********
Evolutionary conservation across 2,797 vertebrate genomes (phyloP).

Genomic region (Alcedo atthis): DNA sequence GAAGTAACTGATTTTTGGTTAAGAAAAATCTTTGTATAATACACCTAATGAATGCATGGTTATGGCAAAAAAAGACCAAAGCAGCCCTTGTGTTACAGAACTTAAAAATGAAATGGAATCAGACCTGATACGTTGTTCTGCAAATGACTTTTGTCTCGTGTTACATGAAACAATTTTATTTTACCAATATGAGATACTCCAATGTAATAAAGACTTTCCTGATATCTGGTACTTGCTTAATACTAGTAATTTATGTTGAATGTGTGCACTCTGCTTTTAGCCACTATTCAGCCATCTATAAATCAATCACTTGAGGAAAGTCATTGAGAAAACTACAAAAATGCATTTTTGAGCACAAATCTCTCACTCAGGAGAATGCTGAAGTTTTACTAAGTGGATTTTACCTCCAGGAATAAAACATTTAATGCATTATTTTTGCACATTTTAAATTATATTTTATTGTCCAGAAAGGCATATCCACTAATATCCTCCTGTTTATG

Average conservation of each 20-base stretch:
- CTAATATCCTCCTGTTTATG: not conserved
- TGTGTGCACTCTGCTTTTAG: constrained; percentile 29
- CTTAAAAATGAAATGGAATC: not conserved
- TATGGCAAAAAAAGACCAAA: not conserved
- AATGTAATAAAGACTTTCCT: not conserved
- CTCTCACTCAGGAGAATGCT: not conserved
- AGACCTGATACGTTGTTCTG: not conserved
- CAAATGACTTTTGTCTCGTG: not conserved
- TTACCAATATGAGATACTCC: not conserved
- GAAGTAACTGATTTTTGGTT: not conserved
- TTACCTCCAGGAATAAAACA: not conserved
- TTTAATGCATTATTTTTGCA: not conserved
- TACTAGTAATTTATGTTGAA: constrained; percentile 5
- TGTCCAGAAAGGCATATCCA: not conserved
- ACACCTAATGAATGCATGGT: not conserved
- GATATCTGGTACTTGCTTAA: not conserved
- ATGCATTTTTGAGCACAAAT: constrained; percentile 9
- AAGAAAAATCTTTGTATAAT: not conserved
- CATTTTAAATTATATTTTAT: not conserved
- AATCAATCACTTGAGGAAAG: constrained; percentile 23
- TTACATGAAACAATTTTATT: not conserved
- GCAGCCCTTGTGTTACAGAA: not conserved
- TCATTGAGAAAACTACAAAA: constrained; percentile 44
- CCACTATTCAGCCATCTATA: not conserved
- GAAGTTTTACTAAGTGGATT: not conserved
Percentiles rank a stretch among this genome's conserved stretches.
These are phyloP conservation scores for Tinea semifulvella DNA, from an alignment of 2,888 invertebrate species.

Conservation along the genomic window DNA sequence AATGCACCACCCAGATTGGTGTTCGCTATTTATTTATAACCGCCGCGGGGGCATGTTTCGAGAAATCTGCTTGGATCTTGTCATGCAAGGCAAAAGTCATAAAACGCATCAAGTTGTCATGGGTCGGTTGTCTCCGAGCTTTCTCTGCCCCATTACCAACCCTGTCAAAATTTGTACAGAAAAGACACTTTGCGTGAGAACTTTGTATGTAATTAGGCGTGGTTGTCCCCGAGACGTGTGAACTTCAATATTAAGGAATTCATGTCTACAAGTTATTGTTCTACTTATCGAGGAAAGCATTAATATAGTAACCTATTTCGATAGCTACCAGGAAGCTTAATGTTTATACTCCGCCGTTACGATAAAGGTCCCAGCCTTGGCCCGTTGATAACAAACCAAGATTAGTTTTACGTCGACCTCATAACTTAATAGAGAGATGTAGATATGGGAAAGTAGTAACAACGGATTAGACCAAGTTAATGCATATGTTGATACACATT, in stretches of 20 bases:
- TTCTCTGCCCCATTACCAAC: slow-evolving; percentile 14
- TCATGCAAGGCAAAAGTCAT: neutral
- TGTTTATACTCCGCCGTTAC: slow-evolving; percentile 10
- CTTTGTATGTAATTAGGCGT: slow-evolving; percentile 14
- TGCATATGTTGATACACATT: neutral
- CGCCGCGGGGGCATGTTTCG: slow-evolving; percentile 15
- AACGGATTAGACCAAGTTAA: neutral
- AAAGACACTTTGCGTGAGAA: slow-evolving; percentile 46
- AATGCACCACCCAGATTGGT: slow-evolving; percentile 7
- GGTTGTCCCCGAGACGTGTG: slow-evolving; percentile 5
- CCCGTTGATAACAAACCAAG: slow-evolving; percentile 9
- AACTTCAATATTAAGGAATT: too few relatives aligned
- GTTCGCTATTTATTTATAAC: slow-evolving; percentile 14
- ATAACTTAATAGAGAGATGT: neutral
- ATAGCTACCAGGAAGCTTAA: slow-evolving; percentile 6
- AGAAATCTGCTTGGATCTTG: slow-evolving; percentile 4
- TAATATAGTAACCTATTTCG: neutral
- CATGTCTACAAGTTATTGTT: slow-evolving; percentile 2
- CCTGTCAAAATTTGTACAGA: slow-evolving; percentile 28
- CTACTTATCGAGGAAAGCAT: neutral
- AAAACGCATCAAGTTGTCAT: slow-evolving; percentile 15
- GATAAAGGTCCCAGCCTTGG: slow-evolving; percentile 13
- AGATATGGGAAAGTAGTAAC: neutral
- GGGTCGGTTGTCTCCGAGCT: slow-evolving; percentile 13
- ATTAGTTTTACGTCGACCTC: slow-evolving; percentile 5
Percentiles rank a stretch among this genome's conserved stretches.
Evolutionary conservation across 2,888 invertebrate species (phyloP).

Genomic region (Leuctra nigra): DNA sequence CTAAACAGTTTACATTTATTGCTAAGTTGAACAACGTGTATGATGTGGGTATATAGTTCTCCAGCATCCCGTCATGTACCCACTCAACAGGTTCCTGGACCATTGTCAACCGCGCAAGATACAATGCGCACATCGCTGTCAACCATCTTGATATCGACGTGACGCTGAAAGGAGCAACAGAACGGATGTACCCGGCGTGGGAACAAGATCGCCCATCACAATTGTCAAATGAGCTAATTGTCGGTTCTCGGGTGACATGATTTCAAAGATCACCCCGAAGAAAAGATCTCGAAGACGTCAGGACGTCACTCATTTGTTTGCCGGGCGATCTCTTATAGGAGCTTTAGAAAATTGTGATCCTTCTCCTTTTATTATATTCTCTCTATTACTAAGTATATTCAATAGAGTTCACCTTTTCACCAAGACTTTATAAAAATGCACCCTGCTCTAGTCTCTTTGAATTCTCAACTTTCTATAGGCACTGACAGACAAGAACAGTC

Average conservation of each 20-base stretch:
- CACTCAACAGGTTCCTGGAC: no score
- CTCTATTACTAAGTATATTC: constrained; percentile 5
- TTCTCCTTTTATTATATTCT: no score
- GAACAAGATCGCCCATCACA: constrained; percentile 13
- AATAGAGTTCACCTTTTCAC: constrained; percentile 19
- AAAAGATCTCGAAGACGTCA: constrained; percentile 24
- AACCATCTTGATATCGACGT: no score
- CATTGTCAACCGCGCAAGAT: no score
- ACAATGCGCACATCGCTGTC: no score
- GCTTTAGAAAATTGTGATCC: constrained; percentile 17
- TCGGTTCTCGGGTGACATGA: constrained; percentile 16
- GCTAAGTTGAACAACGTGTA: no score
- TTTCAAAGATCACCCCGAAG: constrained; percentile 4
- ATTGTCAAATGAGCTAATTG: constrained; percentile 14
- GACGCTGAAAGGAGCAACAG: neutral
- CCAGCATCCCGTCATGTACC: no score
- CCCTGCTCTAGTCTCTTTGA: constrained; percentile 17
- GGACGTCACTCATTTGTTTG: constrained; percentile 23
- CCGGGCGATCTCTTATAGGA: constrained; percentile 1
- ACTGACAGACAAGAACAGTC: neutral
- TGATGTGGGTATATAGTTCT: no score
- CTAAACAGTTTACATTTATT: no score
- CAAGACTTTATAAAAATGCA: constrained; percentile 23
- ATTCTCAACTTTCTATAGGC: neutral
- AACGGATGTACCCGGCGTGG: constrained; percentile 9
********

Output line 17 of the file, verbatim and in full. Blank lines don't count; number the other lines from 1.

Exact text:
- TGTCCAGAAAGGCATATCCA: not conserved